Arab Spring CyberDissidents.org Weekly Update
|August 18, 2011|
President Barack Obama and many other world leaders have asked Syria’s Bashar Assad to step down, but the Syrian dictator is continuing his relentless crackdown. The group Local Coordination Committees puts the death toll at over 2,500 since the start of the uprising, the vast majority being civilians. As the protests continue to spread, Syria Free Press posted an alarming update:
فري برس || دمشق || عاجل || قطع الكهرباء عن مخيم اليرموك بعد الافطار و تضييق الخناق على المخيم تحسباً لخروج مظاهرات بعد صلاة التراويح
والله بشار عم يـأبدع باصلاحاته
Free Press, Damascus, Urgent: The electricity of the Yarmouk refugee camp was cut off after Iftar, and the stranglehold on the camp is being tightened in anticipation of the demonstrations after the Tarawih prayer. Gosh, Bashar is really making reforms.
President Ali Abdullah Saleh, who recently checked out of a hospital in Riyadh, appeared on television to once again promise his return. Speaking to a group of around 5,000 tribal leaders, Saleh also condemned the opposition, stating, “[The] youth’s revolution has been stolen by opportunists and bandits.” Blogger Afrah Nasser commented on his speech: “He sounded as if the whole world would be waiting for him to get back to Yemen. Little did he know, very negative events would [await]...”
Rebels have taken control of the only functional oil refinery in the western city of Zawiyah and blocked off a main highway that connects it to the Libyan capital Tripoli. Though pro-regime authorities claimed that the reports were untrue, Twitter users were able to verify the accounts:
Gaddafi's prime minister: "We control the Zawiya refinery". This says otherwise: libyafeb17.com/2011/08/video-… /facebook.com/photo.php?fbid… #libya #feb17
In an attempt to cope with political climate of the region, King Abdullah has said he will relinquish some power. However, political analysts and members of the opposition expressed doubt that these actions will be substantive enough to effect real change on the ground or allow for the long term preservation of the monarchy. One Jordanian tweeted:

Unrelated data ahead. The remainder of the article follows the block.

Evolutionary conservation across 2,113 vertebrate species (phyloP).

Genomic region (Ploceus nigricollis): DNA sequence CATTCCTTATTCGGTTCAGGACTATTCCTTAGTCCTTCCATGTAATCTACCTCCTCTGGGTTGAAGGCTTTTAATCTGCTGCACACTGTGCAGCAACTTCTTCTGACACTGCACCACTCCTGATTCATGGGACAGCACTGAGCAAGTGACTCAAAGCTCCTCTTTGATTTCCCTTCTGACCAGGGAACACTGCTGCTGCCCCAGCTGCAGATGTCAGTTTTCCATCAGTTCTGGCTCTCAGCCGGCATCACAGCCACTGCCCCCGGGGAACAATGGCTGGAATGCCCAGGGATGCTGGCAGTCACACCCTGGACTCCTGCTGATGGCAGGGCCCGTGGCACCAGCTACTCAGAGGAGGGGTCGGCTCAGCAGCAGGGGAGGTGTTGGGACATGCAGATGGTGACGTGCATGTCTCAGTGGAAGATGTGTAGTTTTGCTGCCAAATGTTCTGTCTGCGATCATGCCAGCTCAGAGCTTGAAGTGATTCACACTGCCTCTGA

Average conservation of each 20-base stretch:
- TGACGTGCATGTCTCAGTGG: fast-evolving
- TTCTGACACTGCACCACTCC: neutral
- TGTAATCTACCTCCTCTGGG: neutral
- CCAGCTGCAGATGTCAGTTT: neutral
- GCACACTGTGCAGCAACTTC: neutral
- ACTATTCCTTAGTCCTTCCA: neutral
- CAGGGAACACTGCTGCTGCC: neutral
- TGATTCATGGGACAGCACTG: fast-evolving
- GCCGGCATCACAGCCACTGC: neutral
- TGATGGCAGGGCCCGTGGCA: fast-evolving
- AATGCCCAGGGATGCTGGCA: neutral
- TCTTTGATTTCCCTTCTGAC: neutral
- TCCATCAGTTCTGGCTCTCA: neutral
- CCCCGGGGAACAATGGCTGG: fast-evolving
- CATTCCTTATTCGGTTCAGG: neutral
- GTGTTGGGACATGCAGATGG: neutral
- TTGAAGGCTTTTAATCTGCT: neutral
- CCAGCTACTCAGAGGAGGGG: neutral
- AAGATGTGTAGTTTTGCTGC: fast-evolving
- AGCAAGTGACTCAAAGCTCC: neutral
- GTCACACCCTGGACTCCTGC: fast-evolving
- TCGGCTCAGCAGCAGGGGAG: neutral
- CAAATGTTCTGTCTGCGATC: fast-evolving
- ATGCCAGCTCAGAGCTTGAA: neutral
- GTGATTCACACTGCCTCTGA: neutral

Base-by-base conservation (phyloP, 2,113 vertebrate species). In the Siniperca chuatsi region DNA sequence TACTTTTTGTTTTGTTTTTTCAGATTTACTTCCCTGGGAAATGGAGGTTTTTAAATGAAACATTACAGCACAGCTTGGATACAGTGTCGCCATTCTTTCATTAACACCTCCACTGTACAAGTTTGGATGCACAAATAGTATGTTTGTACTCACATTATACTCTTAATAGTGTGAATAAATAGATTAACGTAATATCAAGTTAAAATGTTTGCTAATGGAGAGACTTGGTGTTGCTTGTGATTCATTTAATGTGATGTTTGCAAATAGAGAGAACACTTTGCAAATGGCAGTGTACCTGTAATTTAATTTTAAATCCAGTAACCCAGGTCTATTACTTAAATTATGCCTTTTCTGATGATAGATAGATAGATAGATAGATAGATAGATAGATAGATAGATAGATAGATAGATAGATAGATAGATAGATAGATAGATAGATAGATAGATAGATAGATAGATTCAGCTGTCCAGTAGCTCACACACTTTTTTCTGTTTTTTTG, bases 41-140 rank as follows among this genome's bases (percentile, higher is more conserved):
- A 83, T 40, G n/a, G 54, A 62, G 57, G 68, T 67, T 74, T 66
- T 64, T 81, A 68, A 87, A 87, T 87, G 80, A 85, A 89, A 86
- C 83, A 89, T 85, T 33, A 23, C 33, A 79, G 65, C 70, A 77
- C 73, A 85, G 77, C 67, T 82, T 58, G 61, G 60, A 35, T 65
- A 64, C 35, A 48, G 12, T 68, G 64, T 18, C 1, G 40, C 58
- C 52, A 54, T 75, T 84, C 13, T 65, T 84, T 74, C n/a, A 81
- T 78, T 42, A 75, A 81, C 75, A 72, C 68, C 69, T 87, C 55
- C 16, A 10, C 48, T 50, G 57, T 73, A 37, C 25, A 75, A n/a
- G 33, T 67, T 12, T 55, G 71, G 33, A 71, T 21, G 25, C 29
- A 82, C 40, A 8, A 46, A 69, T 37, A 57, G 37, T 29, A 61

@FadiaFaqir Fadia Faqir فادية
The 42 proposed changes to the nearly 60-year-old constitution would allow King Abdullah to retain most of his absolute powers #reformjo
Many Egyptians are worried by judge Ahmed Refaat’s decision to end the live broadcast of Hosni Mubarak’s trial. According to Al Jazeera, a number of citizens expressed concerns that the corruption and backroom dealing that characterized much of Mubarak’s reign has contaminated his trial as well. However, not all were unhappy with Refaat’s decision as some lawyers were attempting to use the trial for professional gain. One Egyptian blogger, who was commenting on the trial as it happened, wrote, “...other law experts support the decision to end the terrible TV show of civil claims lawyers.”
Bahrain’s Independent Commission of Inquiry (BICI) allegedly found no “crimes against humanity” committed against protesters in the crackdown by Bahraini authorities earlier this year. The news incited new unrest in the Gulf country, leading to 30 deaths. After protesters broke into the commission’s offices, BICI released a statement stating that no conclusions had been made, and that the investigation was “ongoing and will continue until all relevant evidence has been gathered.” With tensions high in the country, one Bahraini Twitter user attempted to pacify the angry protesters:
@angryarabiya angry arabiya
I ask people not to let their justified anger make them disrespectful towards any1, but to say opinions & stand up for rights #bahrain
Blogger Nesvan wrote a message of support for young Iranian poet Hila Sadighi after she was sentenced to jail for writing a poem that glorified the Green Movement:
چهار ماه حبس تعزیری با 5 سال تعلیق در سرزمینی که با شعر و شعور و شهامت بیگانه است، کمترین حکمی است که می توان برای شاعری به زیبایی تو برید. کاش روح ما هم به زیبایی تو بود. درود.
Four months in jail and a 5 year suspension from publishing is the lowest sentencing that a court in a land unfamiliar with such poeticism, sensitivity, and daring could give to a poet as beautiful as you. If all our souls could be beautiful, like yours. I salute your pen and your style.
Saudi online activists have created a logo for the ongoing Women2Drive campaign. Authorities have yet to lift the ban on granting women drivers licenses. One frustrated Twitter user wrote:
RubaMoh Ruba Mohammed رُبى
Dear #Saudi: Stop being stupid. Women used to ride camels/horses in the time of the Prophet, who are you to ban driving cars? #Women2Drive
An environmental disaster continues to mystify Moroccans, as hundreds of pounds of fish washed up dead on the banks of the Moulouya River, in the northeastern part of the country. Many in Morocco are trying to find the reason for the disaster, and activists have used Facebook to try to find an answer. Instead of looking for the person to blame, however, one blog suggests that this is an opportunity for the country to come together: “It’s time for everyone to undertake some kind of collective action. One that breaks with the cycle of indifference and the feeling of the two Morocco’s, the us versus them attitude dividing our nation.”